Trustee Courts and the Judicialization of International Regimes: The Politics of Majoritarian Activism in the European Convention on Human Rights, the European Union, and the World Trade Organization

Journal of Law and Courts, Vol. 1, No. 1, pp. 61-88, 2013

29 Pages Posted: 17 Mar 2012 Last revised: 18 Mar 2013

See all articles by Alec Stone Sweet

Alec Stone Sweet

National University of Singapore (NUS) - Faculty of Law

Thomas L. Brunell

University of Texas at Dallas - Department of Political Science

Date Written: January 1, 2012

Abstract

The paper focuses on judicial politics in three international organizations: the European Union, the European Convention on Human Rights, and the World Trade Organization. The courts of these regimes are trustee courts, operating in an environment of judicial supremacy with respect to states. An international trustee court meets three criteria: (1) the court is the authoritative interpreter of the regime’s law; (2) the court’s jurisdiction, with regard to state compliance with treaty law, is compulsory; and (3) it is virtually impossible, in practice, for contracting states to reverse the court’s important rulings. After developing a theory of trusteeship, we turn to how judges have used their position of supremacy. The case studies focus on the adjudication of what have been the courts’ most politically-sensitive set of disputes, cases involving state claims to exemptions from treaty obligations for measures that are “necessary” to achieve a specified public interest. Although there is variation, we find that each court has engaged in a strategy of “majoritarian activism,” producing law that reflects standard practices or a high degree of state consensus but which would not be adopted by member states under unanimity decision-rules. Majoritarian activism helps judges develop the law in a progressive manner, to mitigate potential legitimacy problems, and to render efforts at curbing the growth of their authority improbable or ineffective.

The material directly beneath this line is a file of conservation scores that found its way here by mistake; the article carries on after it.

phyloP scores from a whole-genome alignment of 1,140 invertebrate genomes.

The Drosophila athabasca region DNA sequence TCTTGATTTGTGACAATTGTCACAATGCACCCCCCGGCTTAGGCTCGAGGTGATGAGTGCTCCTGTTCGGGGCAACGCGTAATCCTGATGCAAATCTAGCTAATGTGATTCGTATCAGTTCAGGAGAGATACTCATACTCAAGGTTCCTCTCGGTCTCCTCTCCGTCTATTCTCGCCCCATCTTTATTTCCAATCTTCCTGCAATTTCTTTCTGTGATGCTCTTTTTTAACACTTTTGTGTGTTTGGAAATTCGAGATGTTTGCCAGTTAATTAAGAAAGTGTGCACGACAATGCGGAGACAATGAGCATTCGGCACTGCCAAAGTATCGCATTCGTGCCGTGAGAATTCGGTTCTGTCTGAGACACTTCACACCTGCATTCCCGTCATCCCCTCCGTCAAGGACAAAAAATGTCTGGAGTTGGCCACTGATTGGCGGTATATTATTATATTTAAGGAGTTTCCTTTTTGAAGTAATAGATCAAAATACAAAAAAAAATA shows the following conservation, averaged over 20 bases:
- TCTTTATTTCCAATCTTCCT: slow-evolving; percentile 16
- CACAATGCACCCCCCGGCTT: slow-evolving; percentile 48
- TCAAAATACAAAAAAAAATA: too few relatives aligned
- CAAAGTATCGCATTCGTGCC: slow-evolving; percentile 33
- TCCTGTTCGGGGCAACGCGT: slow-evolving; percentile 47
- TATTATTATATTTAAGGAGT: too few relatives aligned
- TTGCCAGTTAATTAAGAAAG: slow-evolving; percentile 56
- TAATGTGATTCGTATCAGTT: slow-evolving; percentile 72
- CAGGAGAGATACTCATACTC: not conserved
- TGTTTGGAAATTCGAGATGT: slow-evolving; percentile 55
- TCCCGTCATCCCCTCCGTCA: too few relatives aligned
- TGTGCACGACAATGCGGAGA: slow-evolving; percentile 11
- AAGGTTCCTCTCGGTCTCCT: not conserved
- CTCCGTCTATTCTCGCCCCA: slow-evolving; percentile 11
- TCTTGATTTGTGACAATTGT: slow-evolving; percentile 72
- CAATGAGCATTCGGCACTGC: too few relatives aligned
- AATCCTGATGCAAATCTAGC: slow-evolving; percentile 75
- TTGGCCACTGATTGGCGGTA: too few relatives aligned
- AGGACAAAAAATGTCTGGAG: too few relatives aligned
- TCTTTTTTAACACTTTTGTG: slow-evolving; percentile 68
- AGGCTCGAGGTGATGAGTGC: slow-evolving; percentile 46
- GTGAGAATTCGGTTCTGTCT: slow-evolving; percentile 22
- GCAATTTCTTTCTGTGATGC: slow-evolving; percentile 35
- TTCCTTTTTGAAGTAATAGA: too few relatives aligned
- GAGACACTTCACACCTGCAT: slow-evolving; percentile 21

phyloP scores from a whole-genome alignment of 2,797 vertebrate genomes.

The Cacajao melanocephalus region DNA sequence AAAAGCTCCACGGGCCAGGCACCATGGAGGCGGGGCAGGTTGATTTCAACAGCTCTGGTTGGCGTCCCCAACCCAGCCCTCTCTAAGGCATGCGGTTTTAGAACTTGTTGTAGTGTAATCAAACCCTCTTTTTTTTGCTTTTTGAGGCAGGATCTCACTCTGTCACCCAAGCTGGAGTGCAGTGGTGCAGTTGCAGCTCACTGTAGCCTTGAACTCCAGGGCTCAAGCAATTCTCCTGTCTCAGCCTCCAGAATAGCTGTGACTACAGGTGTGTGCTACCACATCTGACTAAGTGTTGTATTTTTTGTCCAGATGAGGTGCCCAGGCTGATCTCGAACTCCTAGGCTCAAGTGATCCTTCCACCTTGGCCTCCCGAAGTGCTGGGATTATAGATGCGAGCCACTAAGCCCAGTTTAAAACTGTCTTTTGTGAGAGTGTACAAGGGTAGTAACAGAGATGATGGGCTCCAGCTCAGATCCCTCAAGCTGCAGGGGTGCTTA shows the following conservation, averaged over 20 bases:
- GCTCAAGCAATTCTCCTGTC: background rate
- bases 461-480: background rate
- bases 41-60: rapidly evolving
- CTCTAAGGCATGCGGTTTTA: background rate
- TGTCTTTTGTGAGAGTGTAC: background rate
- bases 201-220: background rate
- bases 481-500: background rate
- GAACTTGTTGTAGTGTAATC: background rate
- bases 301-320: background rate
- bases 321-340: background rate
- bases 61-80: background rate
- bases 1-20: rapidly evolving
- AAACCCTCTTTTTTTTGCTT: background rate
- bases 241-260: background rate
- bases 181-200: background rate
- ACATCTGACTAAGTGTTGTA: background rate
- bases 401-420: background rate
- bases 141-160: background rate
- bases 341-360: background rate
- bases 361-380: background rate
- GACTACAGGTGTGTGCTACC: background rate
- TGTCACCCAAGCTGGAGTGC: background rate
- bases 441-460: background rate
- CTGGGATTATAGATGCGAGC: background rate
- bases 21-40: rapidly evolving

Keywords: trusteeship, international courts, ECJ, ECHR, WTO, compliance, majoritarian activism

Suggested Citation

Stone Sweet, Alec and Brunell, Thomas L., Trustee Courts and the Judicialization of International Regimes: The Politics of Majoritarian Activism in the European Convention on Human Rights, the European Union, and the World Trade Organization (January 1, 2012). Journal of Law and Courts, Vol. 1, No. 1, pp. 61-88, 2013. Available at SSRN: https://ssrn.com/abstract=2024889 or http://dx.doi.org/10.2139/ssrn.2024889

Alec Stone Sweet (Contact Author)

National University of Singapore (NUS) - Faculty of Law ( email )

469G Bukit Timah Road
Eu Tong Sen Building
Singapore, 259776
Singapore

Thomas L. Brunell

University of Texas at Dallas - Department of Political Science ( email )

Richardson, TX 75083
United States
972-883-4963 (Phone)

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